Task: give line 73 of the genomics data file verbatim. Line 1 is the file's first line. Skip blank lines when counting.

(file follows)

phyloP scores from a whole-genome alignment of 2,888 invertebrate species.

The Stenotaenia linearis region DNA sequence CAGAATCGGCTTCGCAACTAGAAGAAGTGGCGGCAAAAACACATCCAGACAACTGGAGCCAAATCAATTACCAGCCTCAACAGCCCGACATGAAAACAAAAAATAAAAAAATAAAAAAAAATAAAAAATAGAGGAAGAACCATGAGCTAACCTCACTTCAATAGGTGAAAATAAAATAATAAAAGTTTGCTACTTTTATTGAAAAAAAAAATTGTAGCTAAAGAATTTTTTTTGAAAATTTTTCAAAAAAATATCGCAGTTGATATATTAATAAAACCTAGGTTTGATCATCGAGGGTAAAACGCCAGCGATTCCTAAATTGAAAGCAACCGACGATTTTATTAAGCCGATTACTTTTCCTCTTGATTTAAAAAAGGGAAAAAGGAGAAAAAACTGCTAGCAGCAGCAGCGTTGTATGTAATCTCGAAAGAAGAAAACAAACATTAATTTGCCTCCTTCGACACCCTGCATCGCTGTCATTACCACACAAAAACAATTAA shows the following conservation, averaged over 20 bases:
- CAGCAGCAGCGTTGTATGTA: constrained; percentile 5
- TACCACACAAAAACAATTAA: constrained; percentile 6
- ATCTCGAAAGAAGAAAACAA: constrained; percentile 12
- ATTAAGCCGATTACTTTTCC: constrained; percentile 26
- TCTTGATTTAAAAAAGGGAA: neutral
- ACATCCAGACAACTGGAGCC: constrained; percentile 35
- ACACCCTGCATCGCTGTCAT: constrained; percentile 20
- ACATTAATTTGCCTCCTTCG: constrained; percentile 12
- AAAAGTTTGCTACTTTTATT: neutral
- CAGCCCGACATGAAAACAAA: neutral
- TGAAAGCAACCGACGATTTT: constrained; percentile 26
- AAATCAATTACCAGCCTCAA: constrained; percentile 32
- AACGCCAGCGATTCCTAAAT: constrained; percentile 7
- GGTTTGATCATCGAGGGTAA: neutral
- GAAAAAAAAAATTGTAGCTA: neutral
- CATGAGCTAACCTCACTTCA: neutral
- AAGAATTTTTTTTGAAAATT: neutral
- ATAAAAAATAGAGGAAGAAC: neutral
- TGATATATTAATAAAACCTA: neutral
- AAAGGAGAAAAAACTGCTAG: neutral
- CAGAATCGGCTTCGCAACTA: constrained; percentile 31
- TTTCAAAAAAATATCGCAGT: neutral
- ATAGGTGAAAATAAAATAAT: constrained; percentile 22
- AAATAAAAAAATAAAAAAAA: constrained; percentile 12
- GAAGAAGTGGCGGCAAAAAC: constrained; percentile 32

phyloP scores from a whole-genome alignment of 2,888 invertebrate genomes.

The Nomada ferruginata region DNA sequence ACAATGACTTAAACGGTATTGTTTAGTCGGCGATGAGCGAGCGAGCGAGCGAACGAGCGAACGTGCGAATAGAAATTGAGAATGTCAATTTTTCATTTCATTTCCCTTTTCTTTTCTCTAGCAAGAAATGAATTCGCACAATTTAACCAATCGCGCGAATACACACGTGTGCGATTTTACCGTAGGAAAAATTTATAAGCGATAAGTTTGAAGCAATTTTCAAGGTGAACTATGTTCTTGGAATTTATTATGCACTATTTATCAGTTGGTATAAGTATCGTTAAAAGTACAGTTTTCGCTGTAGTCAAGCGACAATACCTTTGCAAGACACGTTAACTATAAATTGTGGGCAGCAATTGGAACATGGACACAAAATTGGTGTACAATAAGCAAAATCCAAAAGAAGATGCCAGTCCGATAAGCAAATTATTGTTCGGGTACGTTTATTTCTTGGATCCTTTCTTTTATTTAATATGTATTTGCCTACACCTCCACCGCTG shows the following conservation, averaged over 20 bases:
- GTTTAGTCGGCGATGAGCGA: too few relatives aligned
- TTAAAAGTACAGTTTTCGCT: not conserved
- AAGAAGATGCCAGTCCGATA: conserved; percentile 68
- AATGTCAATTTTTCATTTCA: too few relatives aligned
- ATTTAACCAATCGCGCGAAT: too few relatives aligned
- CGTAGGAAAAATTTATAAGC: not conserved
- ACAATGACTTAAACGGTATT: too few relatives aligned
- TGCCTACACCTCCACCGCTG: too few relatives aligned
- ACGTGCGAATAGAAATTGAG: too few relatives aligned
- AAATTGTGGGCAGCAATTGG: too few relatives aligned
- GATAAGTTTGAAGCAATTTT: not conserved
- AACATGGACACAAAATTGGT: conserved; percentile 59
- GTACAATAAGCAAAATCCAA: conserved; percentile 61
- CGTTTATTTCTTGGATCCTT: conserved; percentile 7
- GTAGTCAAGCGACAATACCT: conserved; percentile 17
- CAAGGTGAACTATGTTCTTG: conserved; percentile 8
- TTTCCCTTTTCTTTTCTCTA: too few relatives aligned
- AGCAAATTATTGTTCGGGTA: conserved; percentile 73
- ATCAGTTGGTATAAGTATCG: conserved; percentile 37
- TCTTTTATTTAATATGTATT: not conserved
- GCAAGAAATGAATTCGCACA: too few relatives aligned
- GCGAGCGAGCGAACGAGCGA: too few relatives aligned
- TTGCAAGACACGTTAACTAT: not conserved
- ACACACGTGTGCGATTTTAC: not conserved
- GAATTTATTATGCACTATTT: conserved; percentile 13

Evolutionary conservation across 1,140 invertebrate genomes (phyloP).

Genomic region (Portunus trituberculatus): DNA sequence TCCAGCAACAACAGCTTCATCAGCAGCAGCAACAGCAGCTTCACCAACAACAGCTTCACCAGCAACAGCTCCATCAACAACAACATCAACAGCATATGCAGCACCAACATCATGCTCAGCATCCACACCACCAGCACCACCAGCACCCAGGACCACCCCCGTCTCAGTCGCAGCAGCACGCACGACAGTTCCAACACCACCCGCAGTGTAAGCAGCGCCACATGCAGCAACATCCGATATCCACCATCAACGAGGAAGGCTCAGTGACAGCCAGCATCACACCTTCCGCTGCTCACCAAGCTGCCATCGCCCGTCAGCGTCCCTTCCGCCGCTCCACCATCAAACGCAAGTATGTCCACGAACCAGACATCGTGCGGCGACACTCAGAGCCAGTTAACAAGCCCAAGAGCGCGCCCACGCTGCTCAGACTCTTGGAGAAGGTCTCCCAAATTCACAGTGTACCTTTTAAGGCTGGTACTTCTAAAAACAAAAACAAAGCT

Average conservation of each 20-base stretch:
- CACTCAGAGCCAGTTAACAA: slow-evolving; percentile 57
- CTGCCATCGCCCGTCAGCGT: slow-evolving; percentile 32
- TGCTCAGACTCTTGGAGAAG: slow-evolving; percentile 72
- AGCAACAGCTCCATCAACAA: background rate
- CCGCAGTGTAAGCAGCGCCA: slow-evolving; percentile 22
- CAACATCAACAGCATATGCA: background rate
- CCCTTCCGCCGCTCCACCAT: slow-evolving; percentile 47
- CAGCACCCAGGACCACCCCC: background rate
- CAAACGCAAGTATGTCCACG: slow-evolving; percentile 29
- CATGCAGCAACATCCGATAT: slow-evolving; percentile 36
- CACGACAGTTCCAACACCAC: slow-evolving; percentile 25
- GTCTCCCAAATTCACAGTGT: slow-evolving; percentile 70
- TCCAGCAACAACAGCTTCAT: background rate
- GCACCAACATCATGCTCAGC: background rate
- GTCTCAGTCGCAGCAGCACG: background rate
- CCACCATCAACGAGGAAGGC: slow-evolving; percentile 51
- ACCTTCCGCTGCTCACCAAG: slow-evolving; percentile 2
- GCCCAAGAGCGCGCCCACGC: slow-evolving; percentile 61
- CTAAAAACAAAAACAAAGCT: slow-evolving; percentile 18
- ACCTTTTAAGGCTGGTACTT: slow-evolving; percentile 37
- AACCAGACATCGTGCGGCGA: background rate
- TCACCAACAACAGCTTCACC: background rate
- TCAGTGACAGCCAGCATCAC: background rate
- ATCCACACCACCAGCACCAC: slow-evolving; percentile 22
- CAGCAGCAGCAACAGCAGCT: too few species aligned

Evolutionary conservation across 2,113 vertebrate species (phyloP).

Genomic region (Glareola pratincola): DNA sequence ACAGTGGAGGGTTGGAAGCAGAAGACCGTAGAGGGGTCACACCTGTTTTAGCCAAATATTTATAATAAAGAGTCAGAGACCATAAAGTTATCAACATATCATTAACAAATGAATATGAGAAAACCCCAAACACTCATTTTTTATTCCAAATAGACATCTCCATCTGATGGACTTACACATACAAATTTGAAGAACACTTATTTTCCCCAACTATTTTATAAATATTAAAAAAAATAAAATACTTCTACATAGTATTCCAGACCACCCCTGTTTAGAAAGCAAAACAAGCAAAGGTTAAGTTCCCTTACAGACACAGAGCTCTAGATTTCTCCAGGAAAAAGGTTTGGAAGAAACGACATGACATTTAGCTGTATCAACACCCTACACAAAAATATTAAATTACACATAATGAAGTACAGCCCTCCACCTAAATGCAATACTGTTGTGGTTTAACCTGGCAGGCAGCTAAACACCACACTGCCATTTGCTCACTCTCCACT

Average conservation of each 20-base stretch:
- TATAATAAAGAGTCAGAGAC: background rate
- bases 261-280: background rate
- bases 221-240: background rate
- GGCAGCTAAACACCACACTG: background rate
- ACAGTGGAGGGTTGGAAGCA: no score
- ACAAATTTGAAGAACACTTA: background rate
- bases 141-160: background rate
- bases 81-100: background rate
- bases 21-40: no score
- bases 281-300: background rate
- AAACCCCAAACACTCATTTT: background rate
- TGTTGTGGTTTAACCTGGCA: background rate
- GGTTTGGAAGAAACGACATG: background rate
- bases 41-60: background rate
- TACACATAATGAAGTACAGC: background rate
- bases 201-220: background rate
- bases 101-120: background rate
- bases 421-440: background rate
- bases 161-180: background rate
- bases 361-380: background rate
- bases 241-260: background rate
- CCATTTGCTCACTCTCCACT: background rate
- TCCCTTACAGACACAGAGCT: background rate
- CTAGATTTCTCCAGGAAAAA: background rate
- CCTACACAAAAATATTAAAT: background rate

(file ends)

- CCACCATCAACGAGGAAGGC: slow-evolving; percentile 51